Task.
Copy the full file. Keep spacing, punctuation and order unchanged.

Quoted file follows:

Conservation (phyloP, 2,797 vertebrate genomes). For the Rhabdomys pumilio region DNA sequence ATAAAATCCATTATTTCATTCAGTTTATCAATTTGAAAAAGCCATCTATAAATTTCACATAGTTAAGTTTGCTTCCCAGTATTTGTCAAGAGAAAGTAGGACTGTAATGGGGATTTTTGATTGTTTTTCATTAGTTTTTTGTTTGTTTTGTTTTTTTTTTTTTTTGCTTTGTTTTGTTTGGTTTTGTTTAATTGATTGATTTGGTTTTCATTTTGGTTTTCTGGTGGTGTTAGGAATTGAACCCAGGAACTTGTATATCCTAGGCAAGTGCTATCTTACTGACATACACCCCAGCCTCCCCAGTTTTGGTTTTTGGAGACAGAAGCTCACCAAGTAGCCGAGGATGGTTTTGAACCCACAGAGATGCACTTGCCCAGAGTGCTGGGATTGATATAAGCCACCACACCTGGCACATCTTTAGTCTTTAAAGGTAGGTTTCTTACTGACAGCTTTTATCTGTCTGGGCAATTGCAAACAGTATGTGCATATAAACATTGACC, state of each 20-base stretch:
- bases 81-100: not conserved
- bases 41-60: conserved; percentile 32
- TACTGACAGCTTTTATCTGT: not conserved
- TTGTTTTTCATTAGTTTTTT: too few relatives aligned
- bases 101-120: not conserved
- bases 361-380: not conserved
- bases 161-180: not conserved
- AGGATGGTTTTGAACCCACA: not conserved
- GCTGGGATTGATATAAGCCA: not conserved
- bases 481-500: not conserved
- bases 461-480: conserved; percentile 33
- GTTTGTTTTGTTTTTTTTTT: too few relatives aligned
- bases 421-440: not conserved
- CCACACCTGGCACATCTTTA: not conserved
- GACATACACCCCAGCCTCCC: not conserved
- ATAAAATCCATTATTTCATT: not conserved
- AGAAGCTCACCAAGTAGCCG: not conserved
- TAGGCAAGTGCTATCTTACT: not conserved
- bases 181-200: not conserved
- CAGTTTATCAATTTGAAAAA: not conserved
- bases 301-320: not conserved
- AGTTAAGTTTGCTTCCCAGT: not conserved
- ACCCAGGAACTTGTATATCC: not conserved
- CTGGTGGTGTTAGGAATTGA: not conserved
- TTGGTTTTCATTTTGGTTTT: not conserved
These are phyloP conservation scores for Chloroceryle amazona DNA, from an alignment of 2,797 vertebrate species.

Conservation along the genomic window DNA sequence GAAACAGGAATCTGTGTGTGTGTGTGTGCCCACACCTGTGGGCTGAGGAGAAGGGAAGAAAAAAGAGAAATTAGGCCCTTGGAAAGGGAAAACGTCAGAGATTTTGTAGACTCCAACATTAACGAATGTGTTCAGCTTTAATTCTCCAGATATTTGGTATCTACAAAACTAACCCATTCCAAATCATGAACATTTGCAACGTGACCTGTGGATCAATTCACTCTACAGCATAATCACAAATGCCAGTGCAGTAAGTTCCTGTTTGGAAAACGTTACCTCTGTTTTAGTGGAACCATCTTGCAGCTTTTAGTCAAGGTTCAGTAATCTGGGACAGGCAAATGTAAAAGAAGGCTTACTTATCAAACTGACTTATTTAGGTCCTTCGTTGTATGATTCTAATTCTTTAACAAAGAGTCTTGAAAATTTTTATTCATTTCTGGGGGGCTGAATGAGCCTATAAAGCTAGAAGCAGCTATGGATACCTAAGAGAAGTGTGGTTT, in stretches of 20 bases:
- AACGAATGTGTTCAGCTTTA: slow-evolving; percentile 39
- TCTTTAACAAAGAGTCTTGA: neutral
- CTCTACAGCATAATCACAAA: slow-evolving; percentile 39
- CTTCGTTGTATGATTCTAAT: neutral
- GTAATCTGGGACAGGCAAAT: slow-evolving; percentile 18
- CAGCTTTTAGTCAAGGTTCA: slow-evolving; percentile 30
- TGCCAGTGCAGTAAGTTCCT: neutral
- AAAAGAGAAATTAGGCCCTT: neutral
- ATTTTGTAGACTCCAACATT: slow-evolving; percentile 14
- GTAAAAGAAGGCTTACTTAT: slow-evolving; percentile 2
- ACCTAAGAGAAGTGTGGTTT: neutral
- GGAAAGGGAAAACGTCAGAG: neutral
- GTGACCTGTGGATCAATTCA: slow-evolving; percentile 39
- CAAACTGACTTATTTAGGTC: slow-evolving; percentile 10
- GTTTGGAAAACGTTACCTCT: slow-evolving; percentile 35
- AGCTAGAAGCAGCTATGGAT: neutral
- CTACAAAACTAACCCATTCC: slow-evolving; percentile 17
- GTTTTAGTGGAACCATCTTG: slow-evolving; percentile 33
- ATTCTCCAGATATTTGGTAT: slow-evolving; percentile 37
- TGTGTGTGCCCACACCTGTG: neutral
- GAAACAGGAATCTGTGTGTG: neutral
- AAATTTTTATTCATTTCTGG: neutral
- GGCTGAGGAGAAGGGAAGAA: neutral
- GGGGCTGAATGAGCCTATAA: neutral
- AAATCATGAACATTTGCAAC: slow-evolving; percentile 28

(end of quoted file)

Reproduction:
Conservation (phyloP, 2,797 vertebrate genomes). For the Rhabdomys pumilio region DNA sequence ATAAAATCCATTATTTCATTCAGTTTATCAATTTGAAAAAGCCATCTATAAATTTCACATAGTTAAGTTTGCTTCCCAGTATTTGTCAAGAGAAAGTAGGACTGTAATGGGGATTTTTGATTGTTTTTCATTAGTTTTTTGTTTGTTTTGTTTTTTTTTTTTTTTGCTTTGTTTTGTTTGGTTTTGTTTAATTGATTGATTTGGTTTTCATTTTGGTTTTCTGGTGGTGTTAGGAATTGAACCCAGGAACTTGTATATCCTAGGCAAGTGCTATCTTACTGACATACACCCCAGCCTCCCCAGTTTTGGTTTTTGGAGACAGAAGCTCACCAAGTAGCCGAGGATGGTTTTGAACCCACAGAGATGCACTTGCCCAGAGTGCTGGGATTGATATAAGCCACCACACCTGGCACATCTTTAGTCTTTAAAGGTAGGTTTCTTACTGACAGCTTTTATCTGTCTGGGCAATTGCAAACAGTATGTGCATATAAACATTGACC, state of each 20-base stretch:
- bases 81-100: not conserved
- bases 41-60: conserved; percentile 32
- TACTGACAGCTTTTATCTGT: not conserved
- TTGTTTTTCATTAGTTTTTT: too few relatives aligned
- bases 101-120: not conserved
- bases 361-380: not conserved
- bases 161-180: not conserved
- AGGATGGTTTTGAACCCACA: not conserved
- GCTGGGATTGATATAAGCCA: not conserved
- bases 481-500: not conserved
- bases 461-480: conserved; percentile 33
- GTTTGTTTTGTTTTTTTTTT: too few relatives aligned
- bases 421-440: not conserved
- CCACACCTGGCACATCTTTA: not conserved
- GACATACACCCCAGCCTCCC: not conserved
- ATAAAATCCATTATTTCATT: not conserved
- AGAAGCTCACCAAGTAGCCG: not conserved
- TAGGCAAGTGCTATCTTACT: not conserved
- bases 181-200: not conserved
- CAGTTTATCAATTTGAAAAA: not conserved
- bases 301-320: not conserved
- AGTTAAGTTTGCTTCCCAGT: not conserved
- ACCCAGGAACTTGTATATCC: not conserved
- CTGGTGGTGTTAGGAATTGA: not conserved
- TTGGTTTTCATTTTGGTTTT: not conserved
These are phyloP conservation scores for Chloroceryle amazona DNA, from an alignment of 2,797 vertebrate species.

Conservation along the genomic window DNA sequence GAAACAGGAATCTGTGTGTGTGTGTGTGCCCACACCTGTGGGCTGAGGAGAAGGGAAGAAAAAAGAGAAATTAGGCCCTTGGAAAGGGAAAACGTCAGAGATTTTGTAGACTCCAACATTAACGAATGTGTTCAGCTTTAATTCTCCAGATATTTGGTATCTACAAAACTAACCCATTCCAAATCATGAACATTTGCAACGTGACCTGTGGATCAATTCACTCTACAGCATAATCACAAATGCCAGTGCAGTAAGTTCCTGTTTGGAAAACGTTACCTCTGTTTTAGTGGAACCATCTTGCAGCTTTTAGTCAAGGTTCAGTAATCTGGGACAGGCAAATGTAAAAGAAGGCTTACTTATCAAACTGACTTATTTAGGTCCTTCGTTGTATGATTCTAATTCTTTAACAAAGAGTCTTGAAAATTTTTATTCATTTCTGGGGGGCTGAATGAGCCTATAAAGCTAGAAGCAGCTATGGATACCTAAGAGAAGTGTGGTTT, in stretches of 20 bases:
- AACGAATGTGTTCAGCTTTA: slow-evolving; percentile 39
- TCTTTAACAAAGAGTCTTGA: neutral
- CTCTACAGCATAATCACAAA: slow-evolving; percentile 39
- CTTCGTTGTATGATTCTAAT: neutral
- GTAATCTGGGACAGGCAAAT: slow-evolving; percentile 18
- CAGCTTTTAGTCAAGGTTCA: slow-evolving; percentile 30
- TGCCAGTGCAGTAAGTTCCT: neutral
- AAAAGAGAAATTAGGCCCTT: neutral
- ATTTTGTAGACTCCAACATT: slow-evolving; percentile 14
- GTAAAAGAAGGCTTACTTAT: slow-evolving; percentile 2
- ACCTAAGAGAAGTGTGGTTT: neutral
- GGAAAGGGAAAACGTCAGAG: neutral
- GTGACCTGTGGATCAATTCA: slow-evolving; percentile 39
- CAAACTGACTTATTTAGGTC: slow-evolving; percentile 10
- GTTTGGAAAACGTTACCTCT: slow-evolving; percentile 35
- AGCTAGAAGCAGCTATGGAT: neutral
- CTACAAAACTAACCCATTCC: slow-evolving; percentile 17
- GTTTTAGTGGAACCATCTTG: slow-evolving; percentile 33
- ATTCTCCAGATATTTGGTAT: slow-evolving; percentile 37
- TGTGTGTGCCCACACCTGTG: neutral
- GAAACAGGAATCTGTGTGTG: neutral
- AAATTTTTATTCATTTCTGG: neutral
- GGCTGAGGAGAAGGGAAGAA: neutral
- GGGGCTGAATGAGCCTATAA: neutral
- AAATCATGAACATTTGCAAC: slow-evolving; percentile 28